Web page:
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Is the interaction between metallic nanoparticles (~ 20 nm) and light in the UV-Vis-NIR range governed by Mie theory or by Rayleigh scattering theory?

Where are the Au and Ag plasmonic peaks located? Does the formula depends to $\lambda/d$ ?

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    $\begingroup$ Neither (internal electronic effects impacts scattering), and of course the plasmon resonanace depends on size. $\endgroup$
    – Jon Custer
    Commented Sep 23, 2014 at 13:16

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Sigma provides plethora of information on silver and gold nano-particles. Silver absorbs around 400nm and gold around 500nm. You can see that shapes of spectra are very complex. This figure shows dependence of peak wavelength from particle size.

It seems like Mie is used in description of metal surface plasmon resonance.

Nature review Light scattering and surface plasmons on small spherical particles also gives a lot of information.

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Mie provided a strict solution of the scattering of a plane electromagnetic wave by a homogeneous sphere. It is valid for an arbitrary size of a particle. However, the calculations can be difficult in some cases.

The Rayleigh theory is the approximation of the Mie theory in the non-resonant regime (elastic scattering), in which only the electric dipole vibration is taken into account (so called dipole approximation). This holds for non-absorbing sphere if $nx\ll1$, where $n$ is the refractive index of the particle, and $x=\frac{2\pi R}{\lambda}$ is the size parameter, in which $R$ is the radius of the particle, and $\lambda$ is the wavelength of incident light.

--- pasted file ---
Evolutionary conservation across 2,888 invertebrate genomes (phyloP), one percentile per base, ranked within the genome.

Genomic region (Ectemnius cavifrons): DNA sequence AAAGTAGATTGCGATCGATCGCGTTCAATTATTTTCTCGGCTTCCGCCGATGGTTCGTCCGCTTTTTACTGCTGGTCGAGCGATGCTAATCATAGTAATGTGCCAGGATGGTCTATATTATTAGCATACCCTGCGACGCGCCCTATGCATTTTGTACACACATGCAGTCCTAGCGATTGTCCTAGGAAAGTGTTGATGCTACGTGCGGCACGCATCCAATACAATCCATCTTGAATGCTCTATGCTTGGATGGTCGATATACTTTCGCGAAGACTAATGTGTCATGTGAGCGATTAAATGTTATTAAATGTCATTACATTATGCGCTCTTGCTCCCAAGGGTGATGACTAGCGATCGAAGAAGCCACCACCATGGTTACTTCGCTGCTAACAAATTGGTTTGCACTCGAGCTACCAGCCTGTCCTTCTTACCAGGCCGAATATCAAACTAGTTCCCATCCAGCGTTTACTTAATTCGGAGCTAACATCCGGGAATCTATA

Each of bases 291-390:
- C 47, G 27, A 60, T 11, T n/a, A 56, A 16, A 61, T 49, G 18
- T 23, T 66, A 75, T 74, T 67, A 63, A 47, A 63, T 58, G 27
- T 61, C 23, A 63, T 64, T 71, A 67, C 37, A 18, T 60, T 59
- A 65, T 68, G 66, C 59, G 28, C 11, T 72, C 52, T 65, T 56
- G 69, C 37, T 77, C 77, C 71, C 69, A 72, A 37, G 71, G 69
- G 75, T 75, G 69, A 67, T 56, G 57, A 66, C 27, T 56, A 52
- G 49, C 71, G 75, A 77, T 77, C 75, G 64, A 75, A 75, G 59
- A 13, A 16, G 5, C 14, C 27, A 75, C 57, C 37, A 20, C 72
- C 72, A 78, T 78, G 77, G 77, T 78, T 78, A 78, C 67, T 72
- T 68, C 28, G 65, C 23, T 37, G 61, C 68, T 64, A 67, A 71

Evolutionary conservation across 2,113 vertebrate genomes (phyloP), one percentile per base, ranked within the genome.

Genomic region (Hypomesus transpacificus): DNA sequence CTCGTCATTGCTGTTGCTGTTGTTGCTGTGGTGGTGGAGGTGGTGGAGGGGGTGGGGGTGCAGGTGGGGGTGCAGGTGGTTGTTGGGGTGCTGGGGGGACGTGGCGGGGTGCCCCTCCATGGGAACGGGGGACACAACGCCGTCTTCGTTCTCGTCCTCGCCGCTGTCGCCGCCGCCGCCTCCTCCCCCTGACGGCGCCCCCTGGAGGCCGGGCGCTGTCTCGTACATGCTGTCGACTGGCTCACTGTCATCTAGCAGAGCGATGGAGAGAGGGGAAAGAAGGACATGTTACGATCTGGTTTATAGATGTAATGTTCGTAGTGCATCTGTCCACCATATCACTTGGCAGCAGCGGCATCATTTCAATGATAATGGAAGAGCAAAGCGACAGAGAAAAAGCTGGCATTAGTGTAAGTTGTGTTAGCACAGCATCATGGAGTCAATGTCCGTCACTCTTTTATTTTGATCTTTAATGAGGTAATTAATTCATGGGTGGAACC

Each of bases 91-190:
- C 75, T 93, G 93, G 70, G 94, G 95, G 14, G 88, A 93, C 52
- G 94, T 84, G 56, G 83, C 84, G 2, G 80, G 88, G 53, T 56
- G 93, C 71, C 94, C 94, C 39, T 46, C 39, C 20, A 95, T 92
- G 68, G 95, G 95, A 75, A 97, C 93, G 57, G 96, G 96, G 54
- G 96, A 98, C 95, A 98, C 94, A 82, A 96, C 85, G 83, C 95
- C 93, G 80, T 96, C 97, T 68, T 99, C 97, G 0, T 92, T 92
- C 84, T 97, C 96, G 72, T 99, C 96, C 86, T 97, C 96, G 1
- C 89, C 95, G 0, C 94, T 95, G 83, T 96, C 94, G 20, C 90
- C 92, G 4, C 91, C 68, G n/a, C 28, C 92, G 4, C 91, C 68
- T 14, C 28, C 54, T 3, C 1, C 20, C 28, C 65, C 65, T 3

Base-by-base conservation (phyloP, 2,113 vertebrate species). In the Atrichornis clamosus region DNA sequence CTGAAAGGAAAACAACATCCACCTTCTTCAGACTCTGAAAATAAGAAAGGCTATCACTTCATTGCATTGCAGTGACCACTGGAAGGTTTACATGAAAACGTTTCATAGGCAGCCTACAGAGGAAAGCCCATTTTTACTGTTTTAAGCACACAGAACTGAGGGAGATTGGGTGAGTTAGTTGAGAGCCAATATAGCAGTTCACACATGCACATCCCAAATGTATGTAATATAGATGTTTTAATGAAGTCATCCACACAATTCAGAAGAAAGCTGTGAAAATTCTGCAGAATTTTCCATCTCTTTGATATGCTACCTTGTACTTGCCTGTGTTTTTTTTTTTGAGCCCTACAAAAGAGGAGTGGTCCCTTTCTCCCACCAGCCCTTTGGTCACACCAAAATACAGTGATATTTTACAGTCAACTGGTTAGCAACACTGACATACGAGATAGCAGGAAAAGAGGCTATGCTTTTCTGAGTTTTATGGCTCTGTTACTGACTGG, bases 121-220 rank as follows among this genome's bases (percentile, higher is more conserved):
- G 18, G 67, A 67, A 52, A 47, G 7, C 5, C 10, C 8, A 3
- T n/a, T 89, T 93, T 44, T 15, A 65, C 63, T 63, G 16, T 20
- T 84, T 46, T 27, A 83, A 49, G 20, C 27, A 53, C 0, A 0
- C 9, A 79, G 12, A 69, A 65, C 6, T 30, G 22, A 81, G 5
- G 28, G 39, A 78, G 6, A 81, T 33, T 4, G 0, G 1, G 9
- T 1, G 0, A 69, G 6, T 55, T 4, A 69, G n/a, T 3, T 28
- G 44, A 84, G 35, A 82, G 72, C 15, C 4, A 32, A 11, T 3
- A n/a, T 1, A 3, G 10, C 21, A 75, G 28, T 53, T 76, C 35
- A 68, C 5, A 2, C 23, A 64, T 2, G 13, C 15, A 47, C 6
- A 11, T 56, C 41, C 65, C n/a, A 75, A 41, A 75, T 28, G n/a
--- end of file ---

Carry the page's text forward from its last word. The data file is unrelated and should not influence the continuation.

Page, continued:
For example, if your particle of $R=10$nm is a water droplet ($n=1.33$) which is illuminated by green light ($\lambda=532$nm), then $nx\approx0.16$. For these particular values of $n$ and $x$ this approximation has the limit of validity below 1%. The conclusion is that you can use the Rayleigh theory in this case.

Please compare the article by Walstra for detailed explanation and the applicability of other approximations.

However, in the case of gold we have resonant scattering and Mie theory need to be used. Nevertheless, for small particles dipole (quasi-static) approximation can be applied as well. It gives the relation of scattering cross-section $\sigma_{s}\propto\frac{R^3}{\lambda^4}$ providing that the dispersion of the dielectric constant of gold is neglected. Proper formulas for both the scattering and extinction cross-sections can be found for example in: Optical Properties of Metallic Nanoparticles, F. Valee.

The Localized Surface Plasmon Resonance (LSPR) of a metal particle of $R=10$nm is around 510-570nm in the case of Au, and 355-450nm in the case of Ag. These are spectral positions in the case of particles incorporated in dielectric matrices with $n=1.0-1.8$. In general, spectral position of the LSPR depends on the size of particle (also because of dielectric and quantum confinements), material of the particle (dielectric constant of the particle), the dielectric constant of surrounding medium, distribution of size in the ensemble of particles, shape of the particle, etc.

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